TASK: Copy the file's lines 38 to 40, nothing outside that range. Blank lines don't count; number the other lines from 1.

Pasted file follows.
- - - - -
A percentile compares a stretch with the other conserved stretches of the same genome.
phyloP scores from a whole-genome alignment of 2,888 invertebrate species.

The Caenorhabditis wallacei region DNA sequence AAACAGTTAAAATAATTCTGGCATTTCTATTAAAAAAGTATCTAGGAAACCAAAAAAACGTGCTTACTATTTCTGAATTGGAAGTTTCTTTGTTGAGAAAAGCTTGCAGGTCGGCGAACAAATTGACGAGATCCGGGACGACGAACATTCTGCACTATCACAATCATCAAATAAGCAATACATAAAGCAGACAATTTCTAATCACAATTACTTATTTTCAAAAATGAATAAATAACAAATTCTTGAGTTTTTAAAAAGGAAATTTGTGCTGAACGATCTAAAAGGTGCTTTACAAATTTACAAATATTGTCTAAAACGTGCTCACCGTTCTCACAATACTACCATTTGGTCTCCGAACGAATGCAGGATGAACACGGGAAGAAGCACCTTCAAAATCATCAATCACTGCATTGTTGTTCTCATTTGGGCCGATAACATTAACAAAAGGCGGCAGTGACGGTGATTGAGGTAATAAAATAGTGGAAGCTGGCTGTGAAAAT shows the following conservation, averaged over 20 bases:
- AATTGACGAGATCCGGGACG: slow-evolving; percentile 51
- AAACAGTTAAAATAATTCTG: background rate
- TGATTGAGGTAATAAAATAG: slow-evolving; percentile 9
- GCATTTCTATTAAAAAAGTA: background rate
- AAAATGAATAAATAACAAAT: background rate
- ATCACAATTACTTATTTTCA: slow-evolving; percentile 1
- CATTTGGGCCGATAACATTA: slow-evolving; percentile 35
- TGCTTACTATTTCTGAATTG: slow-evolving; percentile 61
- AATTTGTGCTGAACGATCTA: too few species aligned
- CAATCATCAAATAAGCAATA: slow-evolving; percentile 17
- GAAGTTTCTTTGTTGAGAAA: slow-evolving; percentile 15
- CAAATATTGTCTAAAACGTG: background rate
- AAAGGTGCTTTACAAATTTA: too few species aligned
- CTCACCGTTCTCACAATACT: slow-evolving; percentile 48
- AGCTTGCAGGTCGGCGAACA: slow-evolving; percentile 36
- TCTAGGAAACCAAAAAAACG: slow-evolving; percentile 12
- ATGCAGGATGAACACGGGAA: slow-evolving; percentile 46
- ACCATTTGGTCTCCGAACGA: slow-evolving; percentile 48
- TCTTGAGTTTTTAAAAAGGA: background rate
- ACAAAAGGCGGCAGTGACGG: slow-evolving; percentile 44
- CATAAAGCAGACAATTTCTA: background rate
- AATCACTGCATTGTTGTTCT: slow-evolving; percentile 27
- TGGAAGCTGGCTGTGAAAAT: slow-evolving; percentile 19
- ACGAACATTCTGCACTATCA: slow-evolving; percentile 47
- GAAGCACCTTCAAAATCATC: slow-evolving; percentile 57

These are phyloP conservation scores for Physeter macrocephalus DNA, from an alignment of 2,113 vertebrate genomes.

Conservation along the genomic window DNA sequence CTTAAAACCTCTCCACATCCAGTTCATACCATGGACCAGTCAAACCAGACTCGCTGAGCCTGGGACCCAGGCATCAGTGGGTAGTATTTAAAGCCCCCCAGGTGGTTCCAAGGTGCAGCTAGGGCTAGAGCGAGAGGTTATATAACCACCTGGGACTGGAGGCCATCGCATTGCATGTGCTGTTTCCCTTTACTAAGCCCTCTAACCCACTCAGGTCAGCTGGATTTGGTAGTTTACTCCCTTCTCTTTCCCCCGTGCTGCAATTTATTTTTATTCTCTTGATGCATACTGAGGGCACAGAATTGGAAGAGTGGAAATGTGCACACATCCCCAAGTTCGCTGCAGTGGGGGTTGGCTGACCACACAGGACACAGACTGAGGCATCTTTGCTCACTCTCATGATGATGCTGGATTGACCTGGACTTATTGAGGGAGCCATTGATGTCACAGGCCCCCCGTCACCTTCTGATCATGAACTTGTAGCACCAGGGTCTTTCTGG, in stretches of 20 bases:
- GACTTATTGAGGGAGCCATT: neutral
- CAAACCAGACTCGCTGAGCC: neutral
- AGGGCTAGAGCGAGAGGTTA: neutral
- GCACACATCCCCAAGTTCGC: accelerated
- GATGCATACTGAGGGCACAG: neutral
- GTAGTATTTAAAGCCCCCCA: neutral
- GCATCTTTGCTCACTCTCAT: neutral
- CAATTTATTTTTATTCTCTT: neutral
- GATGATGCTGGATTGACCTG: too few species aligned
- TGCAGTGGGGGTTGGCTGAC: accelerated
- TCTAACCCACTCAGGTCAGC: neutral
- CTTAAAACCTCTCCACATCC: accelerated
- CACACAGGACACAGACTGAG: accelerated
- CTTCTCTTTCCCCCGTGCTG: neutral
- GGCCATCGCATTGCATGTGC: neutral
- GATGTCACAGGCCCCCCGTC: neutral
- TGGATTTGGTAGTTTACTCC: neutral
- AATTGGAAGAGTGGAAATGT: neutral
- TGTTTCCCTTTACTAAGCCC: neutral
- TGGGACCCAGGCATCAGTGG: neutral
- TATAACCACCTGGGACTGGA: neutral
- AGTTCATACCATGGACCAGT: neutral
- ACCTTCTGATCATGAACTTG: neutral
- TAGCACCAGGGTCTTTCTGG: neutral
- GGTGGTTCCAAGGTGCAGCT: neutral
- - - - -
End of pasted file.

- CAATTTATTTTTATTCTCTT: neutral
- GATGATGCTGGATTGACCTG: too few species aligned
- TGCAGTGGGGGTTGGCTGAC: accelerated